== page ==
Why Do Cats Have Retractable Claws?

As if cats weren’t wonderful and mystical enough, their bodies are marvelous machines of natural engineering. Their retractable claws are one tiny part of their makeup but they have an important purpose in their survival as a species. Usually numbering 18, cats’ claws are remarkably versatile allowing them to roam in many different types of landscapes.

In Peacetime

Of course, claws are there to help animals perform a variety of tasks including defense, eating, foraging, running, and climbing. So if claws are obviously necessary, what’s the point of having them retract?

Cats are unique with their retractable claws – almost all felines have them and outside of the Felidae family, some animals in only one other species are known to have them. If you can imagine how mischievous and curious your cat is, then you might understand the need to retractable claws. Cats tend to get themselves stuck in messy situations and if they didn’t have retractable claws, they would get stuck more often! Retractable claws prevent them from getting caught on things. You’ve seen it happen – your cat is reaching for you and ends up ensnared in your sweater or shirt. Imagine a cat in the wild, getting caught on vines or trees – it would be easy prey.

Since cats don’t always need their claws, they have the protective sheath which helps to prevent damage or blunting. Sharp claws aren’t necessary for a housecat but to a lion they are intrinsic to a long lifespan. Cheetahs who have semi-retractable claws suffer from this blunting of the claw. Because cheetahs are always on the run their claws are never fully sheathed. Consequently, their claws become reduced to nubs with the constant wear and tear.


Kittens learn important skills as part of their playtime. They will wrestle with their littermates or prowl around their surroundings looking for the next interesting thing that moves even slightly. When littermates play with each other it’s important that they don’t hurt each other in the process of learning their lessons in survival. You may have also noticed this when your cat plays with you. He will swat you but he won’t scratch you unless it is inadvertent. Cats know how to have fun and they know who to have fun with. They are aware of their enemies and their friends and they know when to unsheathe those claws.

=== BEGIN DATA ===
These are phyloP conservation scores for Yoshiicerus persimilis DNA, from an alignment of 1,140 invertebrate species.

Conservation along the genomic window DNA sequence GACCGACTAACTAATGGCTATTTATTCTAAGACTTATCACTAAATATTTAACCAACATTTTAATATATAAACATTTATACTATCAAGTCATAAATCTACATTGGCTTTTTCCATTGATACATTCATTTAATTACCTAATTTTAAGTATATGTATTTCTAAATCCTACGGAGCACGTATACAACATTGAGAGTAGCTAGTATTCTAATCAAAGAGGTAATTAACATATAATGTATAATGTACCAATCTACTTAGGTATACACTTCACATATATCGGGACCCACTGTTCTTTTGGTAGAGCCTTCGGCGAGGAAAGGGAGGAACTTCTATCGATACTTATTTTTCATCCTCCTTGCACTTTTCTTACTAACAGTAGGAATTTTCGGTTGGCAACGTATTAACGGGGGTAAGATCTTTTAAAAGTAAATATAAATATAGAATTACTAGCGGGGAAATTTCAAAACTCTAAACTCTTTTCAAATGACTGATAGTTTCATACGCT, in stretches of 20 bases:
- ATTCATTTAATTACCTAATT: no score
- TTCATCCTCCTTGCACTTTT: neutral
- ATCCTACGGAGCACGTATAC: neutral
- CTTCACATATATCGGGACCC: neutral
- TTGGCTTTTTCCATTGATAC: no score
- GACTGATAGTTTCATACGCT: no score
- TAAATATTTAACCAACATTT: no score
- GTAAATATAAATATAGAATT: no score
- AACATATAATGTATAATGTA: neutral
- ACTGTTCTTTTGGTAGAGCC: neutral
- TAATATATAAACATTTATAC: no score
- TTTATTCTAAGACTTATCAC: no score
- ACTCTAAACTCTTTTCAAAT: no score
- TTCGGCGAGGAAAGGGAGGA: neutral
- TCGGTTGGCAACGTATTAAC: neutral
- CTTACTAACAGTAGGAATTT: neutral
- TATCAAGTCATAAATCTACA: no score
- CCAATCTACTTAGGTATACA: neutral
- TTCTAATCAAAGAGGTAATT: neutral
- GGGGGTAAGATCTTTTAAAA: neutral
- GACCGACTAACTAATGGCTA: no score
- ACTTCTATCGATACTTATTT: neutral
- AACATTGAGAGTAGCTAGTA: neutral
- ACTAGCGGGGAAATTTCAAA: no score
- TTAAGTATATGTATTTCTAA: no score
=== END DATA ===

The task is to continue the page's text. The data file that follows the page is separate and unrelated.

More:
Please Don’t Declaw Your Cat!

If you find Kitty is scratching up the furniture and not retracting those claws enough, there are multiple alternatives to mutilating his paws. You can buy all sorts of products to apply to areas where he likes to scratch. There are claw covers which sort of act like acrylics – they fit neatly over the claw and you glue them in place. These claw covers should not interfere with your cat’s movements. If you’ve got a compliant kitty, you can try to clip the tips of his nails taking care to stay a couple of millimeters away from the quick.

You can buy toys and cat towers to try to take their attention away from your furniture. Cats have very good control over their claws but they often feel the need to scratch up your stuff either from boredom, stress, or an innate desire to mark their territory. Scratching or kneading the furniture is how they calm themselves. Eliminating the underlying need for scratching will possibly make them more likely to retract their claws.

By Gabrielle Allemeier


Vet Street: What’s the Deal With…Retractable Claws?
Life With CH Cats: 8 Fun Facts About Cats’ Claws

About the Author
Gabrielle Allemeier volunteers her free time as an animal rescuer and foster pet parent. As an animal lover, she enjoys sharing the knowledge she has gained from her experience with a variety of animals. Along with being an animal lover, Gabrielle is a globetrotter. She lives in Los Angeles, California with her terrier, Thisbe.